Germany wants trial for Syria militants but warns of difficulties

Defense Minister Ursula von der Leyen said that there is ‘no government in Syria with which we have a sensible relationship.’ (AFP)
Updated 18 February 2019

Germany wants trial for Syria militants but warns of difficulties

  • ‘We must be able to ensure that prosecution is possible’
  • The minister noted that there is ‘no government in Syria with which we have a sensible relationship’

BERLIN: Germany vowed Monday to prosecute German Daesh fighters but warned that it would be “extremely difficult” to organize the repatriation of European nationals from Syria, after US President Donald Trump called on allies to take back alleged militants.
Syria’s US-backed Kurdish forces, which are battling Daesh group militants in their last redoubt in eastern Syria, hold hundreds of suspected foreign Daesh fighters and the calls for their reluctant home countries to take them back have grown in urgency.
“We must be able to ensure that prosecution is possible,” Defense Minister Ursula von der Leyen told Bild daily.
Underlining the difficulties however of putting the ex-fighters on trial, the minister noted that there is “no government in Syria with which we have a sensible relationship.”
President Bashar “Assad cannot be our counterpart, the Syrian-democratic forces are not a unity government,” she added, stressing that proof and witness statements needed to be secured in Syria if the militants are to be put on trial.
Foreign Minister Heiko Maas said separately that a return could only be possible if “we can guarantee that these people can be immediately sent here to appear in court and that they will be detained.”
For this, “we need judicial information, and this is not yet the case,” Maas told ARD television late Sunday. Under such conditions a repatriation would be “extremely difficult to achieve.”
Berlin wants to “consult with France and Britain ... over how to proceed,” he said.
The subject is to be raised on Monday at a meeting of European foreign ministers called to discuss among other issues “the situation in Syria, in particular the recent developments on the ground,” according to an agenda for the talks.
Trump on Sunday called on his European allies to take back alleged militants captured in Syria.
Daesh imposed a self-declared caliphate across parts of Syria and neighboring Iraq from 2014, but has since lost all of it except a tiny patch of less than half a square kilometer near the Iraqi border.
After years of fighting Daesh, the Kurdish-led Syrian Democratic Forces (SDF) hold hundreds of foreigners accused of fighting for the group, as well as their wives and children.
Syria’s Kurds have repeatedly called for their countries of origin to take them back, but these nations have been reluctant.
“The United States is asking Britain, France, Germany and other European allies to take back over 800 Daesh fighters that we captured in Syria and put them on trial,” Trump said in a tweet.
After initial reluctance, Paris appears ready to consider the return of its nationals.
In Belgium, Justice Minister Koen Geens called for a “European solution” on Sunday, calling for “calm reflection and looking at what would be the least security risks.”

Saudi Arabia joins Arab anger over ‘theft of occupied Golan Heights’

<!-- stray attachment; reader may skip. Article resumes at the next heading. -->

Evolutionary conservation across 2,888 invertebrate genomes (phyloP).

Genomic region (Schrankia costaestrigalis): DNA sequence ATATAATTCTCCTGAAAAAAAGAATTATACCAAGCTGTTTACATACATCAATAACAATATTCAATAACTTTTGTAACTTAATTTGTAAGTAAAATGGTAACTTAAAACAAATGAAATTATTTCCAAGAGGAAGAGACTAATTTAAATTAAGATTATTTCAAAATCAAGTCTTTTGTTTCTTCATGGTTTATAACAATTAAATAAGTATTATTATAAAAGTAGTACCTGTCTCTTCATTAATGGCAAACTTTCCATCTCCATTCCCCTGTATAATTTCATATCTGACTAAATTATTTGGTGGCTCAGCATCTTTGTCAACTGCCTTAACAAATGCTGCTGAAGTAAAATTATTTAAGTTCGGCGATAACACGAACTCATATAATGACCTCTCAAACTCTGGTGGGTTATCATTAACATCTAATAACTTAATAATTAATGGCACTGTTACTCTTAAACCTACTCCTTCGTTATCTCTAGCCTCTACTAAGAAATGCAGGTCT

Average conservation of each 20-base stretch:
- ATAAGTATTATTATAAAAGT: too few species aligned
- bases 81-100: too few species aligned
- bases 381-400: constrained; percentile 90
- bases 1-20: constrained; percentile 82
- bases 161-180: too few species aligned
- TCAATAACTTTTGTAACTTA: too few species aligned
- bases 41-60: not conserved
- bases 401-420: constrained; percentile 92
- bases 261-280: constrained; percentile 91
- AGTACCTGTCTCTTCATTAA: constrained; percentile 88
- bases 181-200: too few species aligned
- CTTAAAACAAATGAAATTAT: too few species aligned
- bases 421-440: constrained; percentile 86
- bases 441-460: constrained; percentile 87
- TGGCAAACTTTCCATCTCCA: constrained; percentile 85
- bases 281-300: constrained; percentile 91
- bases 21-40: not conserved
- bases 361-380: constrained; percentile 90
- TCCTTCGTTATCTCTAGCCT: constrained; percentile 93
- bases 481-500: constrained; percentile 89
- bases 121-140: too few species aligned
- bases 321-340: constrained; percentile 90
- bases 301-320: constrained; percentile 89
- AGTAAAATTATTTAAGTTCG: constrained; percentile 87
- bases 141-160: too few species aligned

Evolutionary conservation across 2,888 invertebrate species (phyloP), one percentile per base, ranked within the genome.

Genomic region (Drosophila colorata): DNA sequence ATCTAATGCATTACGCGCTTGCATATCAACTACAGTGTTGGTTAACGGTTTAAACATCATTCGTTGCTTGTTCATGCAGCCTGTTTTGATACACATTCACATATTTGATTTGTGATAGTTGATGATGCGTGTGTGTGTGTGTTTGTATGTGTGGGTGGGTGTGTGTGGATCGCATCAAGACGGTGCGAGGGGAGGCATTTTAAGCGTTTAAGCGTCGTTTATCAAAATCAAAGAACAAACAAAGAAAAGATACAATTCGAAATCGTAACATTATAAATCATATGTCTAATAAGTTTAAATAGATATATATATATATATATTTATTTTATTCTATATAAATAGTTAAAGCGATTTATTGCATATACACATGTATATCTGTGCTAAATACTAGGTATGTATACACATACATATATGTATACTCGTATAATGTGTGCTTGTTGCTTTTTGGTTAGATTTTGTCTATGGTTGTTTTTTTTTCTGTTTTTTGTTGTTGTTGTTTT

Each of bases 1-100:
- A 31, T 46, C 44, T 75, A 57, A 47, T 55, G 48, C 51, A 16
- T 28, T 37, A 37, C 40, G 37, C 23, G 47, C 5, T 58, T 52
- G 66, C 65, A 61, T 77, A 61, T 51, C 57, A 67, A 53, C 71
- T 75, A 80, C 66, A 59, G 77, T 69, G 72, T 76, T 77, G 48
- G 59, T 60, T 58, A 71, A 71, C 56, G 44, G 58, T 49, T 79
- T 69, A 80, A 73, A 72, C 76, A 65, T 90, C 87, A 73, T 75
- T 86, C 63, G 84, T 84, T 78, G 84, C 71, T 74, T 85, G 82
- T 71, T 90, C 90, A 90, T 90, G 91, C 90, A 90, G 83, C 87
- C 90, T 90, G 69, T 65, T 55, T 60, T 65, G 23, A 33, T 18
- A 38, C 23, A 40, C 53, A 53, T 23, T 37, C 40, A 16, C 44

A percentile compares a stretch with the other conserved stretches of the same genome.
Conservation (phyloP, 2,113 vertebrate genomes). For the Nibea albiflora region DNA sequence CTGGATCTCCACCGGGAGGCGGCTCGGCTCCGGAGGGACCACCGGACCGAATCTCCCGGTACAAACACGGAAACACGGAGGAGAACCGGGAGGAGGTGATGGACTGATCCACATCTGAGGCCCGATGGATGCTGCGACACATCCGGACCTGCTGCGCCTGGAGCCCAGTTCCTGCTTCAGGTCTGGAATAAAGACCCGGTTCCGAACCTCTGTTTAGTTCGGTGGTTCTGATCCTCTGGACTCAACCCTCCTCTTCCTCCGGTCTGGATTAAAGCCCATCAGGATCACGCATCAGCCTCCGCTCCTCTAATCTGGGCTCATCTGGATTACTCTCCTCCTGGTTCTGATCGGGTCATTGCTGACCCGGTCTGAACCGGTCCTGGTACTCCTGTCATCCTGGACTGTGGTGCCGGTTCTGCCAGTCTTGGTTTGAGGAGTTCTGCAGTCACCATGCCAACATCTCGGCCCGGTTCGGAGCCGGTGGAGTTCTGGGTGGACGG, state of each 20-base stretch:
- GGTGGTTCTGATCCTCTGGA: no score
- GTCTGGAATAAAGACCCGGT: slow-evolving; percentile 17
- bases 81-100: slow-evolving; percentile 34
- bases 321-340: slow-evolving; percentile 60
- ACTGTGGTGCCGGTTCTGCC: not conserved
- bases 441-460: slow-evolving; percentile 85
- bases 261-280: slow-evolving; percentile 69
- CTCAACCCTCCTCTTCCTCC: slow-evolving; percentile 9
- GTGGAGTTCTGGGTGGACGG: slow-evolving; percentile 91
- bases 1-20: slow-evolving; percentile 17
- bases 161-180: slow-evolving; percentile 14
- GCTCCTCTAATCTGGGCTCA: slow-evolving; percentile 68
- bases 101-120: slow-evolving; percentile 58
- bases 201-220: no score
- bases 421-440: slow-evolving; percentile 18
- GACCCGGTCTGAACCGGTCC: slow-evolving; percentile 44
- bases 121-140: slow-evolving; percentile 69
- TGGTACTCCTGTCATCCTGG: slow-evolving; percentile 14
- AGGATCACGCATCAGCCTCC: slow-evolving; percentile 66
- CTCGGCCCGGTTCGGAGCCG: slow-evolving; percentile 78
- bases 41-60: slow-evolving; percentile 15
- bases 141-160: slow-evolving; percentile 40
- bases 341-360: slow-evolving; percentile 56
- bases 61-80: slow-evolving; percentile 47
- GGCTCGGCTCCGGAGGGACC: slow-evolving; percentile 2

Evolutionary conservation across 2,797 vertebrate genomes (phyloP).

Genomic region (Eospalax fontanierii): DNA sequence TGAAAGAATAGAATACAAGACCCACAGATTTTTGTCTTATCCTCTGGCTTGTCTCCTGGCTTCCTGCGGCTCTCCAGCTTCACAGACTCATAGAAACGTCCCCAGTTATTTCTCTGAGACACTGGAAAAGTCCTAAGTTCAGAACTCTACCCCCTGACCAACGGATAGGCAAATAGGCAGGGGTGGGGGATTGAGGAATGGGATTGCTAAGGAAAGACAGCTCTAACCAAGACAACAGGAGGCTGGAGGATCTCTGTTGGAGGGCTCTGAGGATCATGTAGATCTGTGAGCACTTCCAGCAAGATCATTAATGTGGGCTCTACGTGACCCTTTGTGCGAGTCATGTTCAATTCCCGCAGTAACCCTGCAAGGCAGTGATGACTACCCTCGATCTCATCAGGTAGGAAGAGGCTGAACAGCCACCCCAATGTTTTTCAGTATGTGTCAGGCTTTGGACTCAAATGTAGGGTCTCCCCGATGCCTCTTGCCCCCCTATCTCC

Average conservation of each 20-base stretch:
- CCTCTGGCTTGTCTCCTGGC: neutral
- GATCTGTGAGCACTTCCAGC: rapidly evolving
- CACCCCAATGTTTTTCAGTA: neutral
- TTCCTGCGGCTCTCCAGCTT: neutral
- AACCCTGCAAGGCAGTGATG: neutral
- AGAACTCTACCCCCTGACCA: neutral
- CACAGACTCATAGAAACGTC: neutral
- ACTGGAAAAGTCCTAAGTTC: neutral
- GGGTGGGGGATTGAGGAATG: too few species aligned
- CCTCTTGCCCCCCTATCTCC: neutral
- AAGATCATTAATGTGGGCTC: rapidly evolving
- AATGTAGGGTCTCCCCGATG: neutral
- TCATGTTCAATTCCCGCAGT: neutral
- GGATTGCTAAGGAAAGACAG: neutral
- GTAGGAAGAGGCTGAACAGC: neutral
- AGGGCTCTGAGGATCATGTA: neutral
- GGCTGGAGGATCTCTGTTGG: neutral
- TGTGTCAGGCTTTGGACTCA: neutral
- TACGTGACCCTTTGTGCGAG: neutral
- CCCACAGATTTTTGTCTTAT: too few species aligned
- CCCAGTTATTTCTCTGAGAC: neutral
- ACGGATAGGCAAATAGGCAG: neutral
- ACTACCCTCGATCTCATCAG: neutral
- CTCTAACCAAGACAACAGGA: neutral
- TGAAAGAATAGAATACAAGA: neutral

Updated 12 min 31 sec ago

Saudi Arabia joins Arab anger over ‘theft of occupied Golan Heights’

  • Israel seized part of the Golan during the 1967 Six-Day War, subsequently annexing it in 1981
  • US President Trump officially recognized Israel's sovereignty of the Golan Heights on March 25, 2019

JEDDAH: Saudi Arabia joined Arab states on Tuesday in condemning a decision by the United States to recognize the occupied Golan Heights as Israeli territory.

Breaking decades of international consensus, US President Donald Trump signed a proclamation at the White House on Monday recognizing Israeli sovereignty over the border area that Israel seized from Syria in 1967. 

Saudi Arabia firmly rejected the decision and affirmed its position that Golan Heights was occupied Syrian Arab land in accordance with the relevant international resolutions, Saudi Press Agency (SPA) reported.

The declaration, made by the US, is a clear violation of the Charter of the United Nations and the principles of international law, the report said.

The US decision was a violation of Security Council resolutions 242 of 1967 and 497 of 1981, and would have devastating implications on the peace process in the Middle East, as well as security and stability in the region, Saudi Arabia’s official statement said.

Saudi Arabia called on all parties to respect the decisions of international legitimacy and the charter of the United Nations.

Meanwhile, the Arab League Secretary-General, Ahmed Aboul Gheit, said that the decision “does not change the area’s status” as illegally occupied territory,

Syria said the decision was a blatant attack on its sovereignty. 

“Trump does not have the right or the legal authority to legitimize the occupation,” a foreign ministry spokesman said.

Opposition chief Nasr Al-Hariri said Trump’s decision would “lead to more violence and instability, and it will have negative effects on efforts to engineer peace in the region.”

Lebanon said the move “violates all the rules of international law” and “undermines any effort to reach a just peace.”

“The Golan Heights are Syrian Arab land, no decision can change this, and no country can revisit history by transferring ownership of land from one country to another,” the Foreign Ministry said.